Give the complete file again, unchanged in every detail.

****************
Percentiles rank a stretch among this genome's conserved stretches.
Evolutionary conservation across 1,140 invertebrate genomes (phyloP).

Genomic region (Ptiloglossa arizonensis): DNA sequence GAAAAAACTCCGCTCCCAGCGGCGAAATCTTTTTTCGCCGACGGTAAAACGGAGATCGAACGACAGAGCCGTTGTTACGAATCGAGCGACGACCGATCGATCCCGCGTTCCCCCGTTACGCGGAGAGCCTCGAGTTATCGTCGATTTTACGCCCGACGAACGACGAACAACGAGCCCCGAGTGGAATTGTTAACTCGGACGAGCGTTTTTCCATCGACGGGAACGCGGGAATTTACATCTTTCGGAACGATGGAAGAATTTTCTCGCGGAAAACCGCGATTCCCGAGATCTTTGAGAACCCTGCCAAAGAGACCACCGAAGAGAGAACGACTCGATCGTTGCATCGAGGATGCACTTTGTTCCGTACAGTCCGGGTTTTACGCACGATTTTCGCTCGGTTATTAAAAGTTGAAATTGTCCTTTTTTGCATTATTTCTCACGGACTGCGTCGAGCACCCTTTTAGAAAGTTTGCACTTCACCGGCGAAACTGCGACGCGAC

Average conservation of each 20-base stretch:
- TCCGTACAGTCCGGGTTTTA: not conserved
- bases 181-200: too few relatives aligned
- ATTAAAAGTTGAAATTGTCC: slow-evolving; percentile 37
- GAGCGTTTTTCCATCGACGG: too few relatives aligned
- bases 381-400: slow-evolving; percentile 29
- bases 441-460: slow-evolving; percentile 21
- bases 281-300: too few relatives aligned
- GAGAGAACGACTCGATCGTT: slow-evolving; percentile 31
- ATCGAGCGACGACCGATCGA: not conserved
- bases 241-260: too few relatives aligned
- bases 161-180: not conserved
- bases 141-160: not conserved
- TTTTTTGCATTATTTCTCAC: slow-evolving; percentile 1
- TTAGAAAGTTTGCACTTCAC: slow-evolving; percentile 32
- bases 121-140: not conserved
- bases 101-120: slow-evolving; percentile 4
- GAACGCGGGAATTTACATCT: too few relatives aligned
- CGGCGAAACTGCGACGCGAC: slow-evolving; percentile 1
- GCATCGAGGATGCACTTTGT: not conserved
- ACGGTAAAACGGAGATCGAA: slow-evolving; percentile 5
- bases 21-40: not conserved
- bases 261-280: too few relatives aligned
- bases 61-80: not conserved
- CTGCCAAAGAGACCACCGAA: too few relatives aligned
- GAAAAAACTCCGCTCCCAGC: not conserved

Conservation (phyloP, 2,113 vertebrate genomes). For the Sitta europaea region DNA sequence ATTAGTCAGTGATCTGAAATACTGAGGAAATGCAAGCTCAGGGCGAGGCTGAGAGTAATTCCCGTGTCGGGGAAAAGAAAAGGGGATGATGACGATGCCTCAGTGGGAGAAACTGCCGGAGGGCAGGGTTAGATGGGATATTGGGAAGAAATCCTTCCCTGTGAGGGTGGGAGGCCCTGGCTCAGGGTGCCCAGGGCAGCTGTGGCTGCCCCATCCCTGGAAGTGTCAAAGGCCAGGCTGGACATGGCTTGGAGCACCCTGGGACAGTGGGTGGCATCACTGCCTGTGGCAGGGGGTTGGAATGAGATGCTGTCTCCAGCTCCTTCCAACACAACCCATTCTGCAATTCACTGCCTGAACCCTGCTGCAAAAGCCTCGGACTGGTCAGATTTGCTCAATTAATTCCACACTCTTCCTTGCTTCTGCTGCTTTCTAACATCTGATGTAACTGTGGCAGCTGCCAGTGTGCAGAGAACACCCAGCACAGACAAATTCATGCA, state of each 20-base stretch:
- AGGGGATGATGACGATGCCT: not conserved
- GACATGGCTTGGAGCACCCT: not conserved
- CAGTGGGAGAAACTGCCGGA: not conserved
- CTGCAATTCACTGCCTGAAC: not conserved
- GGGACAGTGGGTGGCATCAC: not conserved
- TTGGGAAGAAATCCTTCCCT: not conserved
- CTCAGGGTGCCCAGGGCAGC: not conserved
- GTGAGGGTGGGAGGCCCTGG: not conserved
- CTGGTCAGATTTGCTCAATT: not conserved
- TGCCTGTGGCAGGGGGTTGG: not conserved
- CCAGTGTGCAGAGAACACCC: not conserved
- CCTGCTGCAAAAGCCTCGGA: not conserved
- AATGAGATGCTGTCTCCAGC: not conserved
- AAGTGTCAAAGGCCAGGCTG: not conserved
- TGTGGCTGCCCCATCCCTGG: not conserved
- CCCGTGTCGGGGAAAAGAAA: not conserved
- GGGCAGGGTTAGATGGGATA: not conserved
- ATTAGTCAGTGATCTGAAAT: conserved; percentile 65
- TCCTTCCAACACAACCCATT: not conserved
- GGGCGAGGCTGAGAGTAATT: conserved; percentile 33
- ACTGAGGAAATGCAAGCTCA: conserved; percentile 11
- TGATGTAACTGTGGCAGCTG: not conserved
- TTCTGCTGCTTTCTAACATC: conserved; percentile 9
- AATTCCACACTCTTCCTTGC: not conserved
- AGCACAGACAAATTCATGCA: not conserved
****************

Percentiles rank a stretch among this genome's conserved stretches.
Evolutionary conservation across 1,140 invertebrate genomes (phyloP).

Genomic region (Ptiloglossa arizonensis): DNA sequence GAAAAAACTCCGCTCCCAGCGGCGAAATCTTTTTTCGCCGACGGTAAAACGGAGATCGAACGACAGAGCCGTTGTTACGAATCGAGCGACGACCGATCGATCCCGCGTTCCCCCGTTACGCGGAGAGCCTCGAGTTATCGTCGATTTTACGCCCGACGAACGACGAACAACGAGCCCCGAGTGGAATTGTTAACTCGGACGAGCGTTTTTCCATCGACGGGAACGCGGGAATTTACATCTTTCGGAACGATGGAAGAATTTTCTCGCGGAAAACCGCGATTCCCGAGATCTTTGAGAACCCTGCCAAAGAGACCACCGAAGAGAGAACGACTCGATCGTTGCATCGAGGATGCACTTTGTTCCGTACAGTCCGGGTTTTACGCACGATTTTCGCTCGGTTATTAAAAGTTGAAATTGTCCTTTTTTGCATTATTTCTCACGGACTGCGTCGAGCACCCTTTTAGAAAGTTTGCACTTCACCGGCGAAACTGCGACGCGAC

Average conservation of each 20-base stretch:
- TCCGTACAGTCCGGGTTTTA: not conserved
- bases 181-200: too few relatives aligned
- ATTAAAAGTTGAAATTGTCC: slow-evolving; percentile 37
- GAGCGTTTTTCCATCGACGG: too few relatives aligned
- bases 381-400: slow-evolving; percentile 29
- bases 441-460: slow-evolving; percentile 21
- bases 281-300: too few relatives aligned
- GAGAGAACGACTCGATCGTT: slow-evolving; percentile 31
- ATCGAGCGACGACCGATCGA: not conserved
- bases 241-260: too few relatives aligned
- bases 161-180: not conserved
- bases 141-160: not conserved
- TTTTTTGCATTATTTCTCAC: slow-evolving; percentile 1
- TTAGAAAGTTTGCACTTCAC: slow-evolving; percentile 32
- bases 121-140: not conserved
- bases 101-120: slow-evolving; percentile 4
- GAACGCGGGAATTTACATCT: too few relatives aligned
- CGGCGAAACTGCGACGCGAC: slow-evolving; percentile 1
- GCATCGAGGATGCACTTTGT: not conserved
- ACGGTAAAACGGAGATCGAA: slow-evolving; percentile 5
- bases 21-40: not conserved
- bases 261-280: too few relatives aligned
- bases 61-80: not conserved
- CTGCCAAAGAGACCACCGAA: too few relatives aligned
- GAAAAAACTCCGCTCCCAGC: not conserved

Conservation (phyloP, 2,113 vertebrate genomes). For the Sitta europaea region DNA sequence ATTAGTCAGTGATCTGAAATACTGAGGAAATGCAAGCTCAGGGCGAGGCTGAGAGTAATTCCCGTGTCGGGGAAAAGAAAAGGGGATGATGACGATGCCTCAGTGGGAGAAACTGCCGGAGGGCAGGGTTAGATGGGATATTGGGAAGAAATCCTTCCCTGTGAGGGTGGGAGGCCCTGGCTCAGGGTGCCCAGGGCAGCTGTGGCTGCCCCATCCCTGGAAGTGTCAAAGGCCAGGCTGGACATGGCTTGGAGCACCCTGGGACAGTGGGTGGCATCACTGCCTGTGGCAGGGGGTTGGAATGAGATGCTGTCTCCAGCTCCTTCCAACACAACCCATTCTGCAATTCACTGCCTGAACCCTGCTGCAAAAGCCTCGGACTGGTCAGATTTGCTCAATTAATTCCACACTCTTCCTTGCTTCTGCTGCTTTCTAACATCTGATGTAACTGTGGCAGCTGCCAGTGTGCAGAGAACACCCAGCACAGACAAATTCATGCA, state of each 20-base stretch:
- AGGGGATGATGACGATGCCT: not conserved
- GACATGGCTTGGAGCACCCT: not conserved
- CAGTGGGAGAAACTGCCGGA: not conserved
- CTGCAATTCACTGCCTGAAC: not conserved
- GGGACAGTGGGTGGCATCAC: not conserved
- TTGGGAAGAAATCCTTCCCT: not conserved
- CTCAGGGTGCCCAGGGCAGC: not conserved
- GTGAGGGTGGGAGGCCCTGG: not conserved
- CTGGTCAGATTTGCTCAATT: not conserved
- TGCCTGTGGCAGGGGGTTGG: not conserved
- CCAGTGTGCAGAGAACACCC: not conserved
- CCTGCTGCAAAAGCCTCGGA: not conserved
- AATGAGATGCTGTCTCCAGC: not conserved
- AAGTGTCAAAGGCCAGGCTG: not conserved
- TGTGGCTGCCCCATCCCTGG: not conserved
- CCCGTGTCGGGGAAAAGAAA: not conserved
- GGGCAGGGTTAGATGGGATA: not conserved
- ATTAGTCAGTGATCTGAAAT: conserved; percentile 65
- TCCTTCCAACACAACCCATT: not conserved
- GGGCGAGGCTGAGAGTAATT: conserved; percentile 33
- ACTGAGGAAATGCAAGCTCA: conserved; percentile 11
- TGATGTAACTGTGGCAGCTG: not conserved
- TTCTGCTGCTTTCTAACATC: conserved; percentile 9
- AATTCCACACTCTTCCTTGC: not conserved
- AGCACAGACAAATTCATGCA: not conserved